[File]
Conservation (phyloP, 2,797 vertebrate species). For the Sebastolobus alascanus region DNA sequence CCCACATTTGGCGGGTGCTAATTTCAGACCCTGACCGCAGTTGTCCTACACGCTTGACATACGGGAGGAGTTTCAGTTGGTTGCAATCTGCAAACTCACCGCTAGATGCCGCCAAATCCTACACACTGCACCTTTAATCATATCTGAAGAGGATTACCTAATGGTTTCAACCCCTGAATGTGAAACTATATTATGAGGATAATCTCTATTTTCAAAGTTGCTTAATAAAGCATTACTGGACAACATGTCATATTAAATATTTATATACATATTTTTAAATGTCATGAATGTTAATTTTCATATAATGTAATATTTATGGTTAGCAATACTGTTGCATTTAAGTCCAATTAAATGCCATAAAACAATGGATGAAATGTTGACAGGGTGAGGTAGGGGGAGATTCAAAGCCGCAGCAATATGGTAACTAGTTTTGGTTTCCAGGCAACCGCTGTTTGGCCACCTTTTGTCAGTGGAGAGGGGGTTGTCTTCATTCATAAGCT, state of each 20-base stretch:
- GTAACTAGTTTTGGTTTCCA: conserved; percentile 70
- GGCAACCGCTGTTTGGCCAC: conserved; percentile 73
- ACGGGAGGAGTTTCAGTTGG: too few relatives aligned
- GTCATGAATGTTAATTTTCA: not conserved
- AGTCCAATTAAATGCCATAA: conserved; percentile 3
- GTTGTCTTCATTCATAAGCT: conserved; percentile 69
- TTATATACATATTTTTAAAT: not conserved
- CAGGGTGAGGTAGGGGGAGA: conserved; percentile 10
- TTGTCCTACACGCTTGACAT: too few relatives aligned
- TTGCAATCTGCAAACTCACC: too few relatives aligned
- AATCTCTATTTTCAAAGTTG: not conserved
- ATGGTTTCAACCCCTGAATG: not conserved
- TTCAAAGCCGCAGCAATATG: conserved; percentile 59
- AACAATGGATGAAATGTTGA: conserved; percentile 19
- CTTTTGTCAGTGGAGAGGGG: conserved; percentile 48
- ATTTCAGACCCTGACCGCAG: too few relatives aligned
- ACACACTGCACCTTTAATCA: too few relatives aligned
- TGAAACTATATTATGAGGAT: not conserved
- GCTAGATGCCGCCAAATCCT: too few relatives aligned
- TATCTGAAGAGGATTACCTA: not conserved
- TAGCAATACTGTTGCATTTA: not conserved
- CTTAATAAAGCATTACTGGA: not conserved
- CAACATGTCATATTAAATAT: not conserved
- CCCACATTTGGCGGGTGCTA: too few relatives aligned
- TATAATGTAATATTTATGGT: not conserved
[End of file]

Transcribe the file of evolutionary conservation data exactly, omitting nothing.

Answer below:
Conservation (phyloP, 2,797 vertebrate species). For the Sebastolobus alascanus region DNA sequence CCCACATTTGGCGGGTGCTAATTTCAGACCCTGACCGCAGTTGTCCTACACGCTTGACATACGGGAGGAGTTTCAGTTGGTTGCAATCTGCAAACTCACCGCTAGATGCCGCCAAATCCTACACACTGCACCTTTAATCATATCTGAAGAGGATTACCTAATGGTTTCAACCCCTGAATGTGAAACTATATTATGAGGATAATCTCTATTTTCAAAGTTGCTTAATAAAGCATTACTGGACAACATGTCATATTAAATATTTATATACATATTTTTAAATGTCATGAATGTTAATTTTCATATAATGTAATATTTATGGTTAGCAATACTGTTGCATTTAAGTCCAATTAAATGCCATAAAACAATGGATGAAATGTTGACAGGGTGAGGTAGGGGGAGATTCAAAGCCGCAGCAATATGGTAACTAGTTTTGGTTTCCAGGCAACCGCTGTTTGGCCACCTTTTGTCAGTGGAGAGGGGGTTGTCTTCATTCATAAGCT, state of each 20-base stretch:
- GTAACTAGTTTTGGTTTCCA: conserved; percentile 70
- GGCAACCGCTGTTTGGCCAC: conserved; percentile 73
- ACGGGAGGAGTTTCAGTTGG: too few relatives aligned
- GTCATGAATGTTAATTTTCA: not conserved
- AGTCCAATTAAATGCCATAA: conserved; percentile 3
- GTTGTCTTCATTCATAAGCT: conserved; percentile 69
- TTATATACATATTTTTAAAT: not conserved
- CAGGGTGAGGTAGGGGGAGA: conserved; percentile 10
- TTGTCCTACACGCTTGACAT: too few relatives aligned
- TTGCAATCTGCAAACTCACC: too few relatives aligned
- AATCTCTATTTTCAAAGTTG: not conserved
- ATGGTTTCAACCCCTGAATG: not conserved
- TTCAAAGCCGCAGCAATATG: conserved; percentile 59
- AACAATGGATGAAATGTTGA: conserved; percentile 19
- CTTTTGTCAGTGGAGAGGGG: conserved; percentile 48
- ATTTCAGACCCTGACCGCAG: too few relatives aligned
- ACACACTGCACCTTTAATCA: too few relatives aligned
- TGAAACTATATTATGAGGAT: not conserved
- GCTAGATGCCGCCAAATCCT: too few relatives aligned
- TATCTGAAGAGGATTACCTA: not conserved
- TAGCAATACTGTTGCATTTA: not conserved
- CTTAATAAAGCATTACTGGA: not conserved
- CAACATGTCATATTAAATAT: not conserved
- CCCACATTTGGCGGGTGCTA: too few relatives aligned
- TATAATGTAATATTTATGGT: not conserved